Symmetree Orchard

Prairie Grown Fruit from a Family-run U-Pick

Saskatoon Berries
Our Saskatchewan-grown Saskatoon Berries begin ripening anywhere from July 7th to 14th depending on the weather and usually last until the start of August (sometimes into August if the weather isn't very hot).

Saskatoon Berries grow wild across the Canadian Prairies.  There are many varieties that have been licensed for growing developed from wild fruit with the most widely known varieties being Smoky and Theissen.  We grow the Northline variety. Other varieties are coming all of the time.  As a native fruit, the Saskatoon Berry has many native pests and diseases to contend with and occasionally need to be sprayed in order to get any crop at all.  Most years we do not have to spray our Saskatoons.

Saskatoon Berry bushes are actually classified in the Pome (Apple) family.  Plant breeders have previously grafted the Saskatoon varieties onto Cotoneaster roots but since the entire bush is hardy to Saskatchewan that practice was over with long ago.
Saskatoon Berries are very healthy for you.  They are comparable to blueberries in that they have high levels of antioxidants and anthocyanins which aid in prevention of various forms of cancer.  They are also higher in fiber than blueberries.
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Sour Cherries
Dwarf sour cherries were developed at the University of Saskatchewan by making crosses between sour cherries and Mongolian cherries. These cherry bushes can be trimmed into trees but we prefer to leave them as bushes for rejuvenation reasons.

Bing Cherries are the B.C. cherries that everyone knows. These are not the same as Dwarf Sour Cherries. Bing Cherries are for fresh eating only as they turn brown when heated for cooking. Dwarf Sour Cherries actually have a higher sugar content than Bing Cherries but they also have a high acid content leading to the name "sour" cherry. They are mainly used for pies and other processing but lots of people like to eat them fresh. It all depends on your taste.

North American pie filling is made from a yellow-fleshed sour cherry named Montmorency and contains red dye to get the cherry red colour. Dwarf Sour Cherries are a European style cherry and have red flesh that does not require dye to achieve a cherry red colour.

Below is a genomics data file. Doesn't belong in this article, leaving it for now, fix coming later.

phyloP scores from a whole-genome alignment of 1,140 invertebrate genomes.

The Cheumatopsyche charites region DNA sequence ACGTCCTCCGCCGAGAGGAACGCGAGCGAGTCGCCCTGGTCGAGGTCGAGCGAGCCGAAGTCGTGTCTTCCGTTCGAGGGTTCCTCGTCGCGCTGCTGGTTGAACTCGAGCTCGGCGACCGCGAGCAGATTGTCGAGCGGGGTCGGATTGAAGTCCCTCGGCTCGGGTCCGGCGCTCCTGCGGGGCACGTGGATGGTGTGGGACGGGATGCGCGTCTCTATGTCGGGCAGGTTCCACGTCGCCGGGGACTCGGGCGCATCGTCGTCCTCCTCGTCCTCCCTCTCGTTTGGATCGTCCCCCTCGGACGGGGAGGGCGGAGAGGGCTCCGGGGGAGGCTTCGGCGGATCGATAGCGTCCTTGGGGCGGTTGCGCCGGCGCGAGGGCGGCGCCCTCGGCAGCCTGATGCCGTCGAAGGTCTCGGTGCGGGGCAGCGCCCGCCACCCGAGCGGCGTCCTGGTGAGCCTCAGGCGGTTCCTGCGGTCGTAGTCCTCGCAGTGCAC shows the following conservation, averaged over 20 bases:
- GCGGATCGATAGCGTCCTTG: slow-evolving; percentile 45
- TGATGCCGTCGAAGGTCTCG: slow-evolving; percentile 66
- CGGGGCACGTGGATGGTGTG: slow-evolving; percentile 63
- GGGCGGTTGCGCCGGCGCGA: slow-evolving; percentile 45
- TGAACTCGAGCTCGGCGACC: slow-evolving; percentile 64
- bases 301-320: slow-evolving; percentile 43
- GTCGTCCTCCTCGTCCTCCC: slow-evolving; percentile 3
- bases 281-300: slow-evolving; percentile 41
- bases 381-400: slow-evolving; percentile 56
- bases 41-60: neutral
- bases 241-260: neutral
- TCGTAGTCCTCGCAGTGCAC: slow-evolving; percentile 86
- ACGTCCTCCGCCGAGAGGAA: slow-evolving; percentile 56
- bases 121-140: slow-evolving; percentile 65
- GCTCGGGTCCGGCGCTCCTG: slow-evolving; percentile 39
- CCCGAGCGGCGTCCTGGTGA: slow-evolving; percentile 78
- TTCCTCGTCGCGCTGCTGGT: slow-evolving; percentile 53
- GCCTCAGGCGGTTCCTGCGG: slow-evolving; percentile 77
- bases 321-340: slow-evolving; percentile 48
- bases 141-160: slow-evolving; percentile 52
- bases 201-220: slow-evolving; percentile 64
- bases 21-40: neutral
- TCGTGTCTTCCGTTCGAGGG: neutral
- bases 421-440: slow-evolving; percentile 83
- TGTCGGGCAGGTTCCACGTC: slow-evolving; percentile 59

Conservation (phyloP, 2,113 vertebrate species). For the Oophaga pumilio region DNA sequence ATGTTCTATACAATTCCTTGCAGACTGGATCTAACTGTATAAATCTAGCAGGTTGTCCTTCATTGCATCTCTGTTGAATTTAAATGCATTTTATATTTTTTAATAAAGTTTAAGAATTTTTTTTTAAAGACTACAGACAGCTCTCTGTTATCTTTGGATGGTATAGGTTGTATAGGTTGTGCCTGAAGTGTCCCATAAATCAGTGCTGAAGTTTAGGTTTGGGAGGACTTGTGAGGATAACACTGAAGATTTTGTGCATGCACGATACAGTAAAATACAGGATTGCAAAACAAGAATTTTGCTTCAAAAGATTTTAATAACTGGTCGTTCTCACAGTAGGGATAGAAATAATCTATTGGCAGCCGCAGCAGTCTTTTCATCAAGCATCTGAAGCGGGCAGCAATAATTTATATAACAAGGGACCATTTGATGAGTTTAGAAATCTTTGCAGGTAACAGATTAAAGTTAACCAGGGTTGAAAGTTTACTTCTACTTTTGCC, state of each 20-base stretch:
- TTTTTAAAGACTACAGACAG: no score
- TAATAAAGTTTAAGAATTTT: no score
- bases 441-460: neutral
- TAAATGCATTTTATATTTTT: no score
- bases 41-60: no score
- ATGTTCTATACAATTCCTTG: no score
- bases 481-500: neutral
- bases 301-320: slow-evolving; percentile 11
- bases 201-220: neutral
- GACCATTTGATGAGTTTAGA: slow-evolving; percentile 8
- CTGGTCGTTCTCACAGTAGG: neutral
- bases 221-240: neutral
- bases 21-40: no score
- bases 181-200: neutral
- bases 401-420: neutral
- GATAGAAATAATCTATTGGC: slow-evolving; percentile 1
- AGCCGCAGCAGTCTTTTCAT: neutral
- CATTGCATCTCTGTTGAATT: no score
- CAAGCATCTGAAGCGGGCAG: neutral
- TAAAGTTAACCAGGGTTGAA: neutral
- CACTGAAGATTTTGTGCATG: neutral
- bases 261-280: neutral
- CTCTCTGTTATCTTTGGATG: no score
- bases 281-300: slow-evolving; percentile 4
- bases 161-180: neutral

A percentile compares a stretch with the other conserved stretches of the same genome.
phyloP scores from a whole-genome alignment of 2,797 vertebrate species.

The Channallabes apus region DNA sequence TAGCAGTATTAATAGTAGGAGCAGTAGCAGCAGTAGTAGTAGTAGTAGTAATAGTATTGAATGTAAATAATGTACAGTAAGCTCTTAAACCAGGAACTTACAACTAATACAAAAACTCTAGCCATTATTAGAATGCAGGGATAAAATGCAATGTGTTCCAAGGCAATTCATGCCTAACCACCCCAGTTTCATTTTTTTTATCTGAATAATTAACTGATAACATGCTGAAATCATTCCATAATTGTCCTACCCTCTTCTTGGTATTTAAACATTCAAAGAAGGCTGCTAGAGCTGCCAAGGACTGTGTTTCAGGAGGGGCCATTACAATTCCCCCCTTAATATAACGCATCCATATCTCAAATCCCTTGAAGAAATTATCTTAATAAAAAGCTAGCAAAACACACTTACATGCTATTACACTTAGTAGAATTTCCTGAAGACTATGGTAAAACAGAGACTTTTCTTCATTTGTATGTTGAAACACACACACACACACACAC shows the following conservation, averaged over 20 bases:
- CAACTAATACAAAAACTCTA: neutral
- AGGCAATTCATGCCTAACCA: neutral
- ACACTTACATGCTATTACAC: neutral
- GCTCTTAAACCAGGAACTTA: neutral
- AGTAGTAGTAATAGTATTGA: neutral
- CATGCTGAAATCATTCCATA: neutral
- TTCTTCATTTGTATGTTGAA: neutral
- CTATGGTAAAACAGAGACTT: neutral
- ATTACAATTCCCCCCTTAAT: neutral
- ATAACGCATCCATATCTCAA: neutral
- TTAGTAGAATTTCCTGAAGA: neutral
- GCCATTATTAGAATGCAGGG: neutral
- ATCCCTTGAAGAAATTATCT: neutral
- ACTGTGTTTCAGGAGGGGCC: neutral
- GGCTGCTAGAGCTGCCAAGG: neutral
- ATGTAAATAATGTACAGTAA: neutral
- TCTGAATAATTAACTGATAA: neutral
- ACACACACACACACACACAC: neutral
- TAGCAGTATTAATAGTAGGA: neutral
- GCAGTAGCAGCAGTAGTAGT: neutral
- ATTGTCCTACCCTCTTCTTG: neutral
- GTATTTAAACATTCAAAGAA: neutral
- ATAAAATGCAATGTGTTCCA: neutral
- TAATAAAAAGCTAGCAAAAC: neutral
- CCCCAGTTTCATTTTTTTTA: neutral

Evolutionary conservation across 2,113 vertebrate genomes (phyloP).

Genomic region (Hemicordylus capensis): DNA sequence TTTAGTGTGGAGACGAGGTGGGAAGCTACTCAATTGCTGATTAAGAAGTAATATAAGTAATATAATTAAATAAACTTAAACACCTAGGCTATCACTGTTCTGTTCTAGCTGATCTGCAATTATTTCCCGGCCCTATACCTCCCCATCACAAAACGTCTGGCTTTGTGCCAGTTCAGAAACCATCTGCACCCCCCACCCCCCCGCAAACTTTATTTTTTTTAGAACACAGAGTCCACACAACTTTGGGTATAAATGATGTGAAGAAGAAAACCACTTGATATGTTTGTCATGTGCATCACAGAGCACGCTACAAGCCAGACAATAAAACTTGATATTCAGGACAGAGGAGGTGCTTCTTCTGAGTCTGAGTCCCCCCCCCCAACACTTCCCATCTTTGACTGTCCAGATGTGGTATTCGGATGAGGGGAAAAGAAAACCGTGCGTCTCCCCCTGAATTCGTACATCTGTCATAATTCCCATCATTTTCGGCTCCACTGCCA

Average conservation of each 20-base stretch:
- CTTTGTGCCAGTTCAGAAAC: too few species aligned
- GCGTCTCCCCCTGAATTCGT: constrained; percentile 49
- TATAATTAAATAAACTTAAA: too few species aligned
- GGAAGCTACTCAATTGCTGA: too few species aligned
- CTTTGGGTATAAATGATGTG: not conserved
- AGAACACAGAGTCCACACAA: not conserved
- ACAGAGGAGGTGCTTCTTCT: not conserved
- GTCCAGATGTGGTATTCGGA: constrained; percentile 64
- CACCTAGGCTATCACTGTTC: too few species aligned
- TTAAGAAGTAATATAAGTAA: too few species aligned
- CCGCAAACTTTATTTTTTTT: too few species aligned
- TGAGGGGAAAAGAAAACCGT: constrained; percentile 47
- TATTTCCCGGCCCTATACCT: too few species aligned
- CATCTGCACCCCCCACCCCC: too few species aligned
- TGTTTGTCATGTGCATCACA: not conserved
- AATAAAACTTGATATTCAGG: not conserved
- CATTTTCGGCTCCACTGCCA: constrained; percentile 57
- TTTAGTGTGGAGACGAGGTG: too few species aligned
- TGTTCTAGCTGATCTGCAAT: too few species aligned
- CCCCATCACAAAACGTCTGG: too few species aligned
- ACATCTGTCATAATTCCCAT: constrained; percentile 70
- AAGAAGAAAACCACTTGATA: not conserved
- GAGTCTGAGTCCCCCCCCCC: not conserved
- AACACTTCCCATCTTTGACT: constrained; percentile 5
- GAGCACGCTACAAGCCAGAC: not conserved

Dwarf Sour Cherries do not stain counters or clothing. They range in size from around the size of a nickel to the size of a loonie. We have 5 varieties: Cupid, Romeo, Juliet, Valentine, & Crimson Passion.

We use Dwarf Sour Cherries for pies, tarts, canning, jams, jellies, syrup, liqueur, fresh eating, and with meats.
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Prairie Apples
We have over 20 varieties of apples in our Saskatchewan orchard.  Some ripen early in the season (end of August) and some ripen late (late September).  We have an apple that would suit every taste and texture preference.

We have apples similar to Gala, MacIntosh, and Golden Delicious.  Whether you enjoy a more tart apple or super sweet, soft texture or really crunchy, we have an apple for you.
They store really well and are great for fresh eating or cooking.  They range in size from a large softball to a plum.  They are all different colours from green to yellow to all shades of red.
Our cold, clean, crisp Prairie conditions are the perfect recipe for fantastic apples.  We do not have a long growing season but we have more hours of sunlight on the Prairies than just about anywhere in the world.  Taste a Prairie Apple.  Taste the Prairie Difference.
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    4 miles West of Luseland, Saskatchewan